Any amendment to the memorandum or articles normally becomes effective upon the passing of the special resolution. The company is then required to file the special resolution with the Companies Registry, but failure to do so will not affect the effectiveness of the amendment.
Once adopted, the memorandum and articles bind the company and each member of the company as if they had been executed by the same under seal.
The constitutional documents of an LLC is the LLC agreement. This is much more closely akin to a partnership agreement than to the memorandum and articles of association of a company. The LLC agreement is not filed or registered with the Companies Registry.
The business and affairs of a Cayman Islands company are usually managed by its board of directors. The board must consist of one or more persons, and these may be individuals or companies. Directors owe strict duties of good faith to exercise their powers for a proper purpose and in the best interests of the company. The Companies Law is almost entirely silent in relation to the position of the directors, and the relevant legal principles are all derived from the common law.
The members of the company are legally the owners of the company. Although they do not have the power to dictate to the directors how the company should be managed, they have the power to appoint and remove the board, the through this power exercise indirect control. Resolutions may be passed by the members formally or informally pursuant to the Duomatic principle.
There are no special statutory provisions to protect minority shareholders against "unfair prejudice" on the part of majority shareholders. Accordingly, minority shareholders who are prejudiced in this have to rely upon the common law exceptions to the rule set in Foss v Harbottle, or seek a winding-up of the company on just and equitable grounds. Where a minority shareholder seeks a just and equitable winding-up, the court has a discretion to make a number of alternative orders, such as (a) an order regulating the conduct of the company’s affairs in the future; (b) an order requiring the company to refrain from doing or continuing an act complained of by the petitioner or to do an act which the petitioner has complained it has omitted to do; (c) an order authorising civil proceedings to be brought in the name and on behalf of the company by the petitioner on such terms as the Court may direct; or (d) an order providing for the purchase of the shares of any members of the company by other members or by the company itself.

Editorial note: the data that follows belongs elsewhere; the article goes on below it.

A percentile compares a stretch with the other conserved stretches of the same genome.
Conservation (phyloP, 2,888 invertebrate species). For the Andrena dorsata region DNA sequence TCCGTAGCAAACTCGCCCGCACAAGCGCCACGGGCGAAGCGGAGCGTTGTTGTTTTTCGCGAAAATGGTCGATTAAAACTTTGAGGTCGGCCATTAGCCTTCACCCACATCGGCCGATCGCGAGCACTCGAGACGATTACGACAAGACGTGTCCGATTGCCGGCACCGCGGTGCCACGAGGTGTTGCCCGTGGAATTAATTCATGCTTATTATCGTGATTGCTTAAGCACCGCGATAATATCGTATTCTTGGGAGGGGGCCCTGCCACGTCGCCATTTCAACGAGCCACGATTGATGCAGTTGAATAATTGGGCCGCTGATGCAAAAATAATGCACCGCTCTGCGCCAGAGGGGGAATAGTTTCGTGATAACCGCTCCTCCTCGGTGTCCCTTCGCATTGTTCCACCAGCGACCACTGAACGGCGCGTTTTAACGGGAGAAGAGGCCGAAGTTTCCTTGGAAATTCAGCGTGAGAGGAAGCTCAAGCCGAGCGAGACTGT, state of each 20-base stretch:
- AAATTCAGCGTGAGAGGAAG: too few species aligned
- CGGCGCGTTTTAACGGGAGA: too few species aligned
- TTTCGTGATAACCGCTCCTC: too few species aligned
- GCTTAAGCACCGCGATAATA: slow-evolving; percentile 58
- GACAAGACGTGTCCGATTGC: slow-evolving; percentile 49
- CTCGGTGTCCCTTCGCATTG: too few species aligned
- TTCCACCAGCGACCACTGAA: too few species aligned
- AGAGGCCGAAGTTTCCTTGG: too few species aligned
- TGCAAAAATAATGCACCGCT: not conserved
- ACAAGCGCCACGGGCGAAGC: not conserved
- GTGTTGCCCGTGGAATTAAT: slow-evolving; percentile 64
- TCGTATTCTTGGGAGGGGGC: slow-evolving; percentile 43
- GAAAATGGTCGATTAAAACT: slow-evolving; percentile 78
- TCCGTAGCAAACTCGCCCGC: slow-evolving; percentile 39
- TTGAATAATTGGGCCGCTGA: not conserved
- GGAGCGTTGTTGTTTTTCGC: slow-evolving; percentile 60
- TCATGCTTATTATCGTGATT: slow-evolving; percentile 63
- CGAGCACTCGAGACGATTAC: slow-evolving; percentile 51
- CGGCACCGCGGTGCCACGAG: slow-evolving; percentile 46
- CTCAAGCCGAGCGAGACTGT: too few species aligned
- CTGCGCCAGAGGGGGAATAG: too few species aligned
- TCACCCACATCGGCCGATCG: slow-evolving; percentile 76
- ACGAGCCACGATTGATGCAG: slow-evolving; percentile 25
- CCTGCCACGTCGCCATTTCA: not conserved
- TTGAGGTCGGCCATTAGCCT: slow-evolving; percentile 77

The directors owe their duties to the company itself, and not to the individual members. Accordingly, where a director acts in breach of their duty, then the proper claimant in any action is the company itself. If the company is unable to take any action (because it is controlled by the wrongdoer) the court may authorise a member to bring proceedings in the name of the company by way of derivative action. However the measure of damages will be the loss to the company, and only the loss to the company. A shareholder cannot sue a person for a wrong committed against the company for the "reflective loss" to the value of their shareholding, as this would result in the wrongdoer paying double compensation for the same wrong (once to the company and once to the shareholders).
The emphasis of Cayman Islands company law is to protect the rights of creditors and members (i.e. the sources of capital) as the key stakeholders in the company. The rights of other stakeholders, such as employees, customers and wider society are given comparatively little protection. This reflects the offshore nature of most Cayman Islands companies, and the different social and economic environments in which they operate.
Although Cayman Islands companies can be formed as guarantee companies, in practice almost all companies are registered as shares issuing companies. The issuing of shares is regulated by the company’s articles of association.
Shareholders in a Cayman Islands company do not enjoy statutory pre-emption rights or rights of first refusal in relation to new issuances or sales of shares. Although companies may opt into a statutory pre-emption scheme provided for under the legislation, in practice relatively few companies do so. Companies may provide for bespoke provisions relating to such rights in their constitutional documents, and this will sometimes occur in joint ventures or where preferred shareholders invest in the company.
Shareholder voting in the Cayman Islands is still predicated by the normal basis of majority-control. However, where the majority exercises their power in a way which is unfairly prejudicial to the minority shareholders, the court may give relief to the minority shareholders.